So the party can't actually kill the dragon the usual way. I figured something much more difficult and really special than a regular combat encounter was worthwhile at this point in the game. In order to defeat the dragon, they needed to locate the gem carved like an egg midst the actual eggs in the disgusting sacs all over the green dragon. Mechanically, the way I wanted to represent this was that the party could try and attack the eggs. Each one when destroyed caused the dragon pain, thus suggesting that they should pursue this route of attack as the means to weaken and eventually destroy the dragon.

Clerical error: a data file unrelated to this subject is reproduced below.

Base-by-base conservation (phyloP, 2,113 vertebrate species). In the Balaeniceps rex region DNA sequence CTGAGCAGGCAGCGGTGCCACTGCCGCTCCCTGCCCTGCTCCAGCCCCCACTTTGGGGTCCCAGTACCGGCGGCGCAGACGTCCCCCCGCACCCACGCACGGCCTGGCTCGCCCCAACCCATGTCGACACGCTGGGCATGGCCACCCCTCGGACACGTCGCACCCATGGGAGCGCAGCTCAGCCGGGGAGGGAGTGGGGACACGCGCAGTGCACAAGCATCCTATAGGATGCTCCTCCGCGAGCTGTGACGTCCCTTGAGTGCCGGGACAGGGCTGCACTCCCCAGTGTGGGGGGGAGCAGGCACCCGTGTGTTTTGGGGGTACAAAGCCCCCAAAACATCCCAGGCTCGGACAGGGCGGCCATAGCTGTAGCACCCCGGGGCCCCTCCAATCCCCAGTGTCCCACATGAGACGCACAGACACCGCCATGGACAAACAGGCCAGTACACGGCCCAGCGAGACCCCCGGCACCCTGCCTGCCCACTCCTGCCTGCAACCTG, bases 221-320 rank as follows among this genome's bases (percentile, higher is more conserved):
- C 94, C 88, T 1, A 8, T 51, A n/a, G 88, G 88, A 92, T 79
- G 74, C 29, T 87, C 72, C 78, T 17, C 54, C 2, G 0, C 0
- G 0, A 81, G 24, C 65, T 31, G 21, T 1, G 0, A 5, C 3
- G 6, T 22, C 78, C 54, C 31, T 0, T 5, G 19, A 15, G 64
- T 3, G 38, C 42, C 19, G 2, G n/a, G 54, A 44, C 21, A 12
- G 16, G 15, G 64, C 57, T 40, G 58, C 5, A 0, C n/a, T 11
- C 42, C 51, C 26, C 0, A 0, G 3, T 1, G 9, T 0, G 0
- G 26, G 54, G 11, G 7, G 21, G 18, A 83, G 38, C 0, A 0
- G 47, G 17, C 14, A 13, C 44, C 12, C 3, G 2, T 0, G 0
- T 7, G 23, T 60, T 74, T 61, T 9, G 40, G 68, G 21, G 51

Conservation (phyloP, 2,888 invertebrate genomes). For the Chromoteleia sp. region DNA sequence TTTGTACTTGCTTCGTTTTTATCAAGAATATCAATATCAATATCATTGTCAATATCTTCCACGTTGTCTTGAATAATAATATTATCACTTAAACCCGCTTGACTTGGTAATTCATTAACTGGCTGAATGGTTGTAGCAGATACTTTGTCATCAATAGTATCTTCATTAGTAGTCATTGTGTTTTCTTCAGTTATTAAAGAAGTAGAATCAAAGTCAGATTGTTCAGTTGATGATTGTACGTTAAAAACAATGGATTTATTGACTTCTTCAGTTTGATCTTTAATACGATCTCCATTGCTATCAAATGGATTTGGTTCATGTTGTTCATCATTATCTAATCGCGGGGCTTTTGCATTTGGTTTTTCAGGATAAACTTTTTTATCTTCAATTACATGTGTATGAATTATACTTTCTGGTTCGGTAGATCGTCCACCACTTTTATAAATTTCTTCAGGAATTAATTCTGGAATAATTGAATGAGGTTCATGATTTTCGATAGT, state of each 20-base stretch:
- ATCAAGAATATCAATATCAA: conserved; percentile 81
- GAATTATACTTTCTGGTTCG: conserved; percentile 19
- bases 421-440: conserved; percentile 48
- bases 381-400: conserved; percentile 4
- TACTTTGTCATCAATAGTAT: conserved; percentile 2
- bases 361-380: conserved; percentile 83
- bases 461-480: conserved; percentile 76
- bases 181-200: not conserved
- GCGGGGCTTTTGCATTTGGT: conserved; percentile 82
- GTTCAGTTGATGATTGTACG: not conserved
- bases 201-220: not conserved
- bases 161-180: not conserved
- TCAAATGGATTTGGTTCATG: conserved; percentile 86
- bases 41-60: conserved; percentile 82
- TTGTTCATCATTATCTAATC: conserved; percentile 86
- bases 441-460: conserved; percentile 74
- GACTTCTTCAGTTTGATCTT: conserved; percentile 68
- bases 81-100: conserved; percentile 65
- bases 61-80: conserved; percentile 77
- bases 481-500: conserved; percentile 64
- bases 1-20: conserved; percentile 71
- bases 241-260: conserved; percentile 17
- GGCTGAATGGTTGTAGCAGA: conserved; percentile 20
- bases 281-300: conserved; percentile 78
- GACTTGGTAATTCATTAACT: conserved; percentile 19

There were 20 egg sacs attached to Uxin'lothtor. If a party members wanted to attack (or search) one of the egg sacs I rolled a d20+x (x=number of times the eggs have been attacked thus far). If the result was 25 or higher, the egg targeted was actually the gem eye. (Attacking an egg uses same defenses as Uxin'lothtor with a +2 bonus). Burst attacks gained a +1 to this roll for each square of the burst that covers the dragon. This was something I didn't think of ahead of time and had to improvise quickly to deal with once the wizard figured out about the eggs. Once the last of the eggs was destroyed, Uxin'lothtor began to thrash about (save ends). Each turn she thrashes about, any creature in the watery bog took 50 damage from the thrashing logs and was knocked prone. I allowed characters who wanted to ready an action to make an acrobatics check to attempt to dodge the logs as they began to jump about. The party rogue brought that one up and it turned out pretty cool.Once Uxin'lothtor saved, she fell dead. Since the green dragon was unable to move it wasn't necessary for the party to actually defeat the dragon, but they chose to do so because they really are quite thorough.